What is really needed is legislation setup to govern Managing Agents to ensure their accountability and to protect the interests of owners of apartments and houses in developments where they are setup as part of a Management Company. At present anyone can set themselves up as a Managing Agent and effectively get themselves in a position where they could control the funds paid in good faith by the shareholders in a development, however there is no consumer protection at present in this area in Northern Ireland. The issues are now being raised wth MLA's who are showing an interest in this due to the complaints from constituents...

In the case I have outlined in earlier posts, the situation is vastly improved as the Managing Agent was replaced and the new Managing Agent is transparent and accountable, and operates to RICS guidelines - both owners and residents are much happier with the mangement of the development in terms on logistical 'on the ground' management and the corporate governance is also vastly improved.

Again, as BVI states, as regards open space housing developments the Management Company setup is much more straightforward than with apartment blocks (esp where many units), and shouldnt cost much annually or be much headache, due to less communal issues potentially impacting on each of the shareholders (eg no water leaks from one Apt into another etc) but it is essential to be aware of the issues.

I am also not criticizing all Managing Agents, there are good and bad as in every trade, however it is essential that shareholders in either Apt blocks or open space developments take an interest in the Management Company issues, make themselves aware of the setup and their rights and obligations under their lease agreement/relationship to it. It is in their interests to ensure Management Company is well run, either by themselves if they choose to do so or if by Managing Agent that it is accountable and transparent as the upkeep of their development and also desirability and saleability down the line could be affected if the development is poorly run logistically and also from a corporate governance perspective as conveyancers are increasingly examining this for prospective purchasers.

It's a familiar story, I myself bought a flat in London quite a while ago and encountered all the same issues. Best advice is simply to get out if you can. I've seen people become so wrapped up in fighting the managing agents (who in my experience were corrupt - managing agent owned the companies which carried out the work and the auditor of the accounts was a relative of one of the directors!) that it takes up all their free time. There's more to life unless you feel motivated to go on a crusade to change the law/regulation of this area.

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The Management Company belongs to the shareholders, not the residents, who may in some cases be tenants.. The issue in a number of cases has been that the Managing Agents have been obstructive when shareholders have attempted to enforce change, and there is little source of info for shareholders on how to go about effecting a change. Depending on lease terms or Arts & Mems of Management Company, whichever way Management Company setup, they likely need 5% of shareholders to call an EGM, or wait until the next AGM.. They will need to put down resolutions to appoint Directors, to then get 296 forms completed etc.. Most shareholders will not be aware of this, and some Managing Agents may not be forthcoming on how to do this as they may want want to become accountable to shareholders or be replaced.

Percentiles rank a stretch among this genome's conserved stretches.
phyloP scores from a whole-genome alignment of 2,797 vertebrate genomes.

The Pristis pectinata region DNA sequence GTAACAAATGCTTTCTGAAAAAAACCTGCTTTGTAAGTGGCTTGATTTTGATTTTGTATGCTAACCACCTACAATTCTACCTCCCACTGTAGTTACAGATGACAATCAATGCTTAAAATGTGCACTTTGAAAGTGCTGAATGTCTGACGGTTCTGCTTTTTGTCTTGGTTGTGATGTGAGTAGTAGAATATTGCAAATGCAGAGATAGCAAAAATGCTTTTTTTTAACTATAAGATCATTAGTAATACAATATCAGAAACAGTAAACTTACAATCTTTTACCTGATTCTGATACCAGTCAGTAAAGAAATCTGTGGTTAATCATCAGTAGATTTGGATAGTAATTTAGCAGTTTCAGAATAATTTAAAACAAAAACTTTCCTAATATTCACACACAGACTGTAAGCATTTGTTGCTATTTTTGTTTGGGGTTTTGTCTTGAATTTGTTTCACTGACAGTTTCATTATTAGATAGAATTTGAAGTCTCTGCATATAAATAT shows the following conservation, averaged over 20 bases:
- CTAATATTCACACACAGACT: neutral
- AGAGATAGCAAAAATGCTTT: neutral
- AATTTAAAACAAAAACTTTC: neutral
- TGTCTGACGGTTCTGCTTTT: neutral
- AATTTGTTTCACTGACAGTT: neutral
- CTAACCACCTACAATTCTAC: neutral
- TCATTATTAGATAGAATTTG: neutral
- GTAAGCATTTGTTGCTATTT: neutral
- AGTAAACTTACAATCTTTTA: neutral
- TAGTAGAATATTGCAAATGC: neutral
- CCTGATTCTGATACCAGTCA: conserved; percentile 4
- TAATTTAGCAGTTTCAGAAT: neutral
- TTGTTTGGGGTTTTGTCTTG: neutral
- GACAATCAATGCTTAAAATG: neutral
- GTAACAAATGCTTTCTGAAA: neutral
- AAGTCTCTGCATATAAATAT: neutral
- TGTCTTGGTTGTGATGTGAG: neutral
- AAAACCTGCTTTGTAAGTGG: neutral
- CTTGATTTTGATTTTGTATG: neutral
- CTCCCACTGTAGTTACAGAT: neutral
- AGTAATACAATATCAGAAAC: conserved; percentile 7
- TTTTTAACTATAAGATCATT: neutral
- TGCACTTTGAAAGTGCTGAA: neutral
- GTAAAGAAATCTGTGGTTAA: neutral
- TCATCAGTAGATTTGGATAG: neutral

I personally feel you are glossing over the issues a bit. It is fine for the developer who, once completion of the site has occured and Management Conpany handed to shareholders moves on to the next site with little residual responsibility for the running of the development. It is the shareholders who are left to grapple with the issues relating to the Management Company and the Managing Agent which has likely been appointed by the Developer, perhaps with little input from the shareholders. If shareholders are unhappy with the Agent chosen by the developer, this may be only after a period of time when the appearance etc of development has gone downhill. The developer will likely be denying any responsibility, even though they should surely bear some as having likely chosen and appointed the Managing Agent prior to their withdrawal from the development.

I agree that many of these issues are more pertinent in apartments where the sums of money involved are large due to communal logistics to be funded and managed..

In housing developments the required shared expense are largely just the landscaped areas, insuring same and perhaps some roadway so costs etc smaller, and less issues for disagreement to arise, but well worth being aware of the issues that have arisen re Managing Agents appointed to run developments and the Management Companies to which purchaser become shareholders in.

You are right that it is the older developments where issues are coming to light

The shareholders are the owners of the properties. On completion, each will be issued with a share certificate. It is a limited Co. and at the AGM or earlier is a sufficient number of shareholders call a special meeting they can simply vote out the management agent and propose another. The Management Co. is set up for the benefit of the house owners and is controlled by them. The builder/developer has no right to interfere in this process and rightly should be excluded from its operations.

It is a condition of modern planning that this Company is set-up by the developer prior to the first sale along with a management agent. Therefore leaving it impossible to involve future owners.